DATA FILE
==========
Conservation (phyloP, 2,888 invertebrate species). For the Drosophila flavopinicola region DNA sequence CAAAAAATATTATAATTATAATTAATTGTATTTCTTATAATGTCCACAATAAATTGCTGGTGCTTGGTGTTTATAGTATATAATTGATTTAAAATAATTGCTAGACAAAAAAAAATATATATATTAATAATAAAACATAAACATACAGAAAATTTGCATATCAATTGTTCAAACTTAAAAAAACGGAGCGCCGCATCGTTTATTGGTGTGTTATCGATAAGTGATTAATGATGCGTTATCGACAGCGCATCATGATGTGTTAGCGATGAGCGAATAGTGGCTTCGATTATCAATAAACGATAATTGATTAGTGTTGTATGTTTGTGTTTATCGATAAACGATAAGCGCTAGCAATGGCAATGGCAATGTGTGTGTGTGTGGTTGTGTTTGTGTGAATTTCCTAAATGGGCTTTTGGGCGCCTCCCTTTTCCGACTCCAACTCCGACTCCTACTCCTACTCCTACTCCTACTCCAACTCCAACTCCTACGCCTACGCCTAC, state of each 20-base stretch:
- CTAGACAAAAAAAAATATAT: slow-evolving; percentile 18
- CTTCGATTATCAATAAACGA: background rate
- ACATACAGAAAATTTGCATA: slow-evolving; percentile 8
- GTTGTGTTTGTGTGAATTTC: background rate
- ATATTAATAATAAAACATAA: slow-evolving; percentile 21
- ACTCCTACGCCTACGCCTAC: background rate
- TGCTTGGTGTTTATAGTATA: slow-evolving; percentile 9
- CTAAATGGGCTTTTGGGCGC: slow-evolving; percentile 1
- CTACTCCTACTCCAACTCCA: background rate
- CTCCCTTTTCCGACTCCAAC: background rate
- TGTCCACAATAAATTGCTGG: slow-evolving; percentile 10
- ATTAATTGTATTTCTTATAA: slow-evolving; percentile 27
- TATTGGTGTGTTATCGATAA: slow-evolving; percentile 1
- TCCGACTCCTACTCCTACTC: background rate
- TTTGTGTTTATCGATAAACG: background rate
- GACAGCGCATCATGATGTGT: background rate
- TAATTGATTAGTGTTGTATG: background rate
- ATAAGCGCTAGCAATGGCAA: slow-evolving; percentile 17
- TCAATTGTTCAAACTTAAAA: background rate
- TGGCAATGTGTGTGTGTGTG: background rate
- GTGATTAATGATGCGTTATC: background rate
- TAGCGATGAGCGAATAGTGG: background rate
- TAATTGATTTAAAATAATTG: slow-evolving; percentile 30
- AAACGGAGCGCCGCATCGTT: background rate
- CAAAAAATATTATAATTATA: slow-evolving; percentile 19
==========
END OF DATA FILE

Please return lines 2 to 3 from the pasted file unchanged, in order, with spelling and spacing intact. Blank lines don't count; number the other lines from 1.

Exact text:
- CTAGACAAAAAAAAATATAT: slow-evolving; percentile 18
- CTTCGATTATCAATAAACGA: background rate